Yudhishthira exclaims, it is extremely difficult to ascertain who the good are and whose conduct could be taken as the standard of righteousness. Bhishma explains that the concept of Dharma is difficult, subtle and defies easy grasp. Bhishma, after explaining the difficulties in defining it, goes on to say, Dharma was ordained for the advancement and growth of all creatures; therefore, that which leads to advancement and growth is Dharma. Dharma was ordained for restricting creatures from injuring one another; therefore, that which prevents injury to creatures is Dharma. It is called Dharma because it upholds all creatures. Dharma is that which is capable of upholding all creatures. That which elevates is Dharma.

That which is called the conduct of the good may at times be stained by some errors. Fools, led by this, give up righteousness itself. On the other hand, wise men, avoiding those errors, take what is good and save themselves.

Bhishma tells Yudhishthira that in the Kali Yuga that had just stepped in, “dharma becomes adharma and adharma, dharma.” Somewhat paradoxically, he continues, “If one fights with trickery, one could oppose him with trickery. But, if one fights lawfully, one should check him with dharma … One should conquer evil with good. Death by dharma is better than victory by evil deeds.”

There is a touch of desperation in the voice of Vyasa as he comes towards the end of the epic. In Swargarohana parva he cries out with anguish, “With raised hands, I shout at the top of my voice; but alas, no one hears my words which can give them Supreme Peace, Joy and Eternal Bliss. One can attain wealth and all objects of desire through Dharma. Why do not people practice Dharma? One should not abandon Dharma at any cost, even at the risk of his life. One should not relinquish Dharma out of passion or fear or covetousness or for the sake of preserving one’s life”

The treatment of Dharma in Mahabharata is remarkable for its erudition, complexity and clarity of thought. The deeper you go into the epic the more you are impressed with its concern for the values of life, quality of living and for the wellbeing of the individual in harmony with the society. It touches almost every facet of human life. Its anxiety to safeguard the virtues and wellbeing of the coming generations is explicit in its every debate. The principle characters such as Krishna, Yudhistira are ever concerned how their actions might be perceived by the future generations; and are cautious not to set wrong precedents. The accent on healthy growth of Dharma and its perpetuation is primary to the unfolding of Mahabharata. This concern stems out of the strong faith that Dharma, the essence of right thinking and right living, is the law of being and is the basis of our existence. Our wellbeing and that of our future generations depends on that Dharma. It has therefore to be protected and perpetuated in the right way for the benefit of all, at any cost.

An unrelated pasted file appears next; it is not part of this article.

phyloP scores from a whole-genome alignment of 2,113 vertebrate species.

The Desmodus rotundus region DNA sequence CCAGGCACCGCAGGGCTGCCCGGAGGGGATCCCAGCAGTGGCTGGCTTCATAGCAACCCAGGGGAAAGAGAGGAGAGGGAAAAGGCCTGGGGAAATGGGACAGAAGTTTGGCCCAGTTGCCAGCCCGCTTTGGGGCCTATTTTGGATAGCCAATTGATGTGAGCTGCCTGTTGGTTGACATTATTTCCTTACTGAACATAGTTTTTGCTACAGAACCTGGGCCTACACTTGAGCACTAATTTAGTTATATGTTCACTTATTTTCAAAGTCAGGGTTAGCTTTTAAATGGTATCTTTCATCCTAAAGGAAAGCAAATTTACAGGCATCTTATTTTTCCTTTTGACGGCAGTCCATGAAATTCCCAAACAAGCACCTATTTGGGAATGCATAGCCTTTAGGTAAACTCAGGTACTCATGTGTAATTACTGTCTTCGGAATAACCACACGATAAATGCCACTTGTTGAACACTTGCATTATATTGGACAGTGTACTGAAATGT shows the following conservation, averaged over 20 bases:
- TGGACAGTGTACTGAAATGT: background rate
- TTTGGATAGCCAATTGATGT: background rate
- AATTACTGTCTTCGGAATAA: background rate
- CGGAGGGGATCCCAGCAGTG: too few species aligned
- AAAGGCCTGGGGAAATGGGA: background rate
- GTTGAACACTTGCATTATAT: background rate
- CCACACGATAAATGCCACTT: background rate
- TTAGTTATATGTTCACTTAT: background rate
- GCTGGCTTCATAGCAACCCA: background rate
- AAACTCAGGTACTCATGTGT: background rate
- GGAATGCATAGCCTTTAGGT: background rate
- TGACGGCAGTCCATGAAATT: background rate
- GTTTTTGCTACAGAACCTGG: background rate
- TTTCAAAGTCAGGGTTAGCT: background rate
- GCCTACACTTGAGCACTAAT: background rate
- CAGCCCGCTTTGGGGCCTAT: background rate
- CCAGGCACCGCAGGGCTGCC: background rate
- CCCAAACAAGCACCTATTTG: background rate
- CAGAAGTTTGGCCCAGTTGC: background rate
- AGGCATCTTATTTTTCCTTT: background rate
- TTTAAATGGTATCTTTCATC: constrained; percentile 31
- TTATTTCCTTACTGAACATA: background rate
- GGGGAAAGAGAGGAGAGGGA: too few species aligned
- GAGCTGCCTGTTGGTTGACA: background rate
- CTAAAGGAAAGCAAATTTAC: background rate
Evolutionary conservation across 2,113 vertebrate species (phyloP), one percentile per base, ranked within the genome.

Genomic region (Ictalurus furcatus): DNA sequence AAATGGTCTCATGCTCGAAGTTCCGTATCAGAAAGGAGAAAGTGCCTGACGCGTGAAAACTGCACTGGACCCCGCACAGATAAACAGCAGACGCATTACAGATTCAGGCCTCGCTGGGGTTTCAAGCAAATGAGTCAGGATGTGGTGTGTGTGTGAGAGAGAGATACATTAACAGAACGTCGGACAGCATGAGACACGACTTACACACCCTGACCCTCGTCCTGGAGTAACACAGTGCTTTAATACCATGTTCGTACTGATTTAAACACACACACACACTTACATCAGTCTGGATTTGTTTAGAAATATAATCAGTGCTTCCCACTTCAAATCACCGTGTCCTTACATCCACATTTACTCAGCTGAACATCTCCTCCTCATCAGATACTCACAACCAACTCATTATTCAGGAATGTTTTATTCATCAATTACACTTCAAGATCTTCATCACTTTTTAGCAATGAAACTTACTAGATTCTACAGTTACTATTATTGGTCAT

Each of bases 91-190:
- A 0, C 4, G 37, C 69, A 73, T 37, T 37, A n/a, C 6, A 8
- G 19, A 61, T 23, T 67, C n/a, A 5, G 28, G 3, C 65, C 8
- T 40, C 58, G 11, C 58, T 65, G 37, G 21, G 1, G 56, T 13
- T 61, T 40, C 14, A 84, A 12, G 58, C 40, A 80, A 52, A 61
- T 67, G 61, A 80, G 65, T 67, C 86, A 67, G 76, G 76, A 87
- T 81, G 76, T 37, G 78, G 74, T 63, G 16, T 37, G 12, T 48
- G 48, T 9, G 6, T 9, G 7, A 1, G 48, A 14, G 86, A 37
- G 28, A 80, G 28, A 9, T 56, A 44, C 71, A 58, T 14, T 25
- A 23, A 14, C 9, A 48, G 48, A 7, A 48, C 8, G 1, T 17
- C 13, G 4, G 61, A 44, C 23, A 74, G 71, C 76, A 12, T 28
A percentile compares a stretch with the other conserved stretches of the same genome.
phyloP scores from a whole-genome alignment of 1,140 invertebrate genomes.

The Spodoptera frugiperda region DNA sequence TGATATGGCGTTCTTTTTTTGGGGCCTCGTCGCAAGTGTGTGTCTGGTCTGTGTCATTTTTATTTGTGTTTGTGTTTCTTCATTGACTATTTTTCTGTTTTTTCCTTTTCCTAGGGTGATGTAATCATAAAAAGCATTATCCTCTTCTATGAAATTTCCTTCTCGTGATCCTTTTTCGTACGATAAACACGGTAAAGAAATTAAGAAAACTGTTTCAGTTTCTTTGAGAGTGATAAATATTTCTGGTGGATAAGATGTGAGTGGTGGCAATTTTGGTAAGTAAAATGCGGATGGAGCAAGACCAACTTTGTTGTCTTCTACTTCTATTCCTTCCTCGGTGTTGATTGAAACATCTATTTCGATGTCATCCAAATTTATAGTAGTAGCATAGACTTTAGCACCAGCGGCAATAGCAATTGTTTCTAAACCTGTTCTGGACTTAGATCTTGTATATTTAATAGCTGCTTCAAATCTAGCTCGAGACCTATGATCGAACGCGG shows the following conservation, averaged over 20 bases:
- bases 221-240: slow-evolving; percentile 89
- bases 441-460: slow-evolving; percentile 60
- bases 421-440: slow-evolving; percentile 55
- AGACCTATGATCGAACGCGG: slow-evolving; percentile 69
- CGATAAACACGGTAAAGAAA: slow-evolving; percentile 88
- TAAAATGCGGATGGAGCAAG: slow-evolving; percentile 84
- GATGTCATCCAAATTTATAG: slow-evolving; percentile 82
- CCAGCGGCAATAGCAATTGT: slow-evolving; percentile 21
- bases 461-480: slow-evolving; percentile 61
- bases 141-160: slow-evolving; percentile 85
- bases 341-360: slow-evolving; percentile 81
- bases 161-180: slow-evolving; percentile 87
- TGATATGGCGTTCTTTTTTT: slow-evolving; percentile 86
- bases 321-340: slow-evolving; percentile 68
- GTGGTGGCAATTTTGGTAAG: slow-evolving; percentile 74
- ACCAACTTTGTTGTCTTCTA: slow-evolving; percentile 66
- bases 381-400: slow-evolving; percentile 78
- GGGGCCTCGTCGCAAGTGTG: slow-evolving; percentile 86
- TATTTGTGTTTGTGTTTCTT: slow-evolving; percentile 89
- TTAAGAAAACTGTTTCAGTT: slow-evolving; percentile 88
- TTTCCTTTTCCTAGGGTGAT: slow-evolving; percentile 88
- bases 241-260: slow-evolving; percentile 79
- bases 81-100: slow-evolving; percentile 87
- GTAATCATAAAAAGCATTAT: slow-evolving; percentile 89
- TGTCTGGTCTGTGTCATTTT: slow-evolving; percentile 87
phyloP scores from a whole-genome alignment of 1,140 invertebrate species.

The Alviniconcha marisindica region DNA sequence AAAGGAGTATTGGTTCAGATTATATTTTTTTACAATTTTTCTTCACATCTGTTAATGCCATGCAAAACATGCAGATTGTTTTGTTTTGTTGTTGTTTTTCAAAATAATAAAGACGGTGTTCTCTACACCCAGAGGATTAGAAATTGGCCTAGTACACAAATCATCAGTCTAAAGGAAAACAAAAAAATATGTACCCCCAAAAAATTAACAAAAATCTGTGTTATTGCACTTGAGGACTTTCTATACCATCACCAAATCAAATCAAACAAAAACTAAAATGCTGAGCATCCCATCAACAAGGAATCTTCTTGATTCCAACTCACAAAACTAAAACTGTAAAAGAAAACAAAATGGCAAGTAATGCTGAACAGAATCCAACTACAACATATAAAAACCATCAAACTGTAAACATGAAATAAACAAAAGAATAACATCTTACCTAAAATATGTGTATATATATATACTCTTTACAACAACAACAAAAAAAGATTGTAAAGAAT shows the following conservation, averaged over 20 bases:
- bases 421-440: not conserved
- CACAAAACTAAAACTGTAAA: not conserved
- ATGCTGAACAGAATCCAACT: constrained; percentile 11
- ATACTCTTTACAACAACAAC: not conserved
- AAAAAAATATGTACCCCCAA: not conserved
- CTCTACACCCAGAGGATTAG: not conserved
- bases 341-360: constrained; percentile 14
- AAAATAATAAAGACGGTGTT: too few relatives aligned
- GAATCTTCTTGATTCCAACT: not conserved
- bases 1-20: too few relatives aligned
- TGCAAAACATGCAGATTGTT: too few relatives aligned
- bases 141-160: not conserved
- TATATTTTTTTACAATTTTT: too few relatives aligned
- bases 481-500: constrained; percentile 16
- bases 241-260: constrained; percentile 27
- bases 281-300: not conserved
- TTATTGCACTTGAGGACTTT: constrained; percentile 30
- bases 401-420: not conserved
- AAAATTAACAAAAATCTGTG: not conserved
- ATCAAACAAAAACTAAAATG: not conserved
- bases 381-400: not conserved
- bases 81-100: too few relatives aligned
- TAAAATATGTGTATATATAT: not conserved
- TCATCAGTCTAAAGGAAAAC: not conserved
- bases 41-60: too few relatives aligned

Because man is free to select his options, he needs to think and understand that any human activity, including in action, has the potential to cause a chain of consequences. It is therefore important to choose an appropriate path. If he had no options or if he was not free to choose, that is another matter. Mahabharata seeks to awaken the essence of Dharma within us, to learn to distinguish Dharma from its opposite. One has to look within oneself, grasp the true intent and spirit of Dharma in order to judge a situation and act in the best interests of the self and of the fellow beings. One may not always find ready answers to the problems at hand, in the external forms of Dharma; one may necessarily have to innovate the appropriate approach and action to safeguard the larger interests of Sathya and Dharma. That was the genius of  Krishna, who was far ahead of his times. It was he who stressed that the essence of Dharma was in living, practicing, experiencing it.